The Oral Arguments on Biden’s Vaccine Mandate Were a Total Disaster


Source: Erin Schaff/The New York Times via AP, Pool.


By Katie Pavlich

On Friday, the Supreme Court heard arguments about the constitutionality of President Joe Biden’s Wuhan coronavirus vaccine mandates for private companies with more than 100 employees. In September 2021, Biden tasked OSHA with implementing and enforcing the mandates. In the time since, the administration has been sued by multiple parties.

During questioning, liberal Justice Sonia Sotomayor made a number of false statements about the vaccine’s ability to prevent transmission of the virus. While it may protect against death or hospitalization, the vaccine does not prevent transmission.

“They continue to work well for Delta, with regard to severe illness and death – they prevent it. But what they can’t do anymore is prevent transmission,” CDC Director Rochelle Walensky said in an interview with CNN over the summer.

Sotomayor falsely claimed the Omicron variant of the virus is just as deadly as the previous Delta version. This is false.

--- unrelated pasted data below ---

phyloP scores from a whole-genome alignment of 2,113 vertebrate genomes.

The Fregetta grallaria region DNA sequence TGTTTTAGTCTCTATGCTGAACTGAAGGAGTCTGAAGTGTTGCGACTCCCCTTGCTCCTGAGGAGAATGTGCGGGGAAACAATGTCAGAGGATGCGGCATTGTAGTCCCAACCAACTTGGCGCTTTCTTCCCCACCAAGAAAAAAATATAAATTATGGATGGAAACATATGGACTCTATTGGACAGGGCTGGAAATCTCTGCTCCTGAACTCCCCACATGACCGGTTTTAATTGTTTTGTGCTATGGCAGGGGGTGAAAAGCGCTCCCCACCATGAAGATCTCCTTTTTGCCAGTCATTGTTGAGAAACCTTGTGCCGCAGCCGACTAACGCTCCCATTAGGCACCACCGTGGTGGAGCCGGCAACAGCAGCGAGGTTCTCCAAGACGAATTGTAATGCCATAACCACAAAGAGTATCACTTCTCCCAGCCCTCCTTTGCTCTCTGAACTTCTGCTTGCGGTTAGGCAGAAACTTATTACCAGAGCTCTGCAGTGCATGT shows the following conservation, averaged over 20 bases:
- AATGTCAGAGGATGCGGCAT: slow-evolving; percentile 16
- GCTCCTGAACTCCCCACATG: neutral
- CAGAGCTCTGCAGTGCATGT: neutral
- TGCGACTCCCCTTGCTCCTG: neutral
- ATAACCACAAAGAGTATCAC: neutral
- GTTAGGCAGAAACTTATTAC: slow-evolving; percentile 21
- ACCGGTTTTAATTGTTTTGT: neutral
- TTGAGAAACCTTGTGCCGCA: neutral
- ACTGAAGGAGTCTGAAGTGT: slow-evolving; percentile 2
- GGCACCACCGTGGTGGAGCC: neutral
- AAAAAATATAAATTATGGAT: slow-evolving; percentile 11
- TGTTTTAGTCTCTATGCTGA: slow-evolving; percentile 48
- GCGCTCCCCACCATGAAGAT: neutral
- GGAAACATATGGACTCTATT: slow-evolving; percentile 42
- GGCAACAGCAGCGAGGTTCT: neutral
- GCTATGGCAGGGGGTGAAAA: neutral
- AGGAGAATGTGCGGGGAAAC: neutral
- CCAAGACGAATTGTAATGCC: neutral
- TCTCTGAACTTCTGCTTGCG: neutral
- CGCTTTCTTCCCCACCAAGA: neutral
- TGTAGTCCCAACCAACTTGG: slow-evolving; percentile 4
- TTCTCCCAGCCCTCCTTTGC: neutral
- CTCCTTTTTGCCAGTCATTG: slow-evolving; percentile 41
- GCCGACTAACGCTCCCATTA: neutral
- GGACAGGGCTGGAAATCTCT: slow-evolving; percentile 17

A South African doctor who was one of the first to suspect a different coronavirus strain among patients said on Sunday that symptoms of the Omicron variant were so far mild and could be treated at home.

Dr. Angelique Coetzee, a private practitioner and chair of South African Medical Association, told Reuters that on Nov. 18 she noticed seven patients at her clinic who had symptoms different from the dominant Delta variant, albeit “very mild”.

Further, the Justice claimed 100,000 children are in “serious condition” and “on ventilators” for the disease. This is not true, and according to the data from the CDC, children are still at little risk for serious illness or death from the disease.

Justice Stephen Breyer argued hospitals are at capacity because of the disease, specifically due to unvaccinated individuals getting ill. This is not true.

Breyer also said there were 750 million new cases yesterday, that is not remotely true.

A decison on whether to uphold Biden’s mandate is expected soon.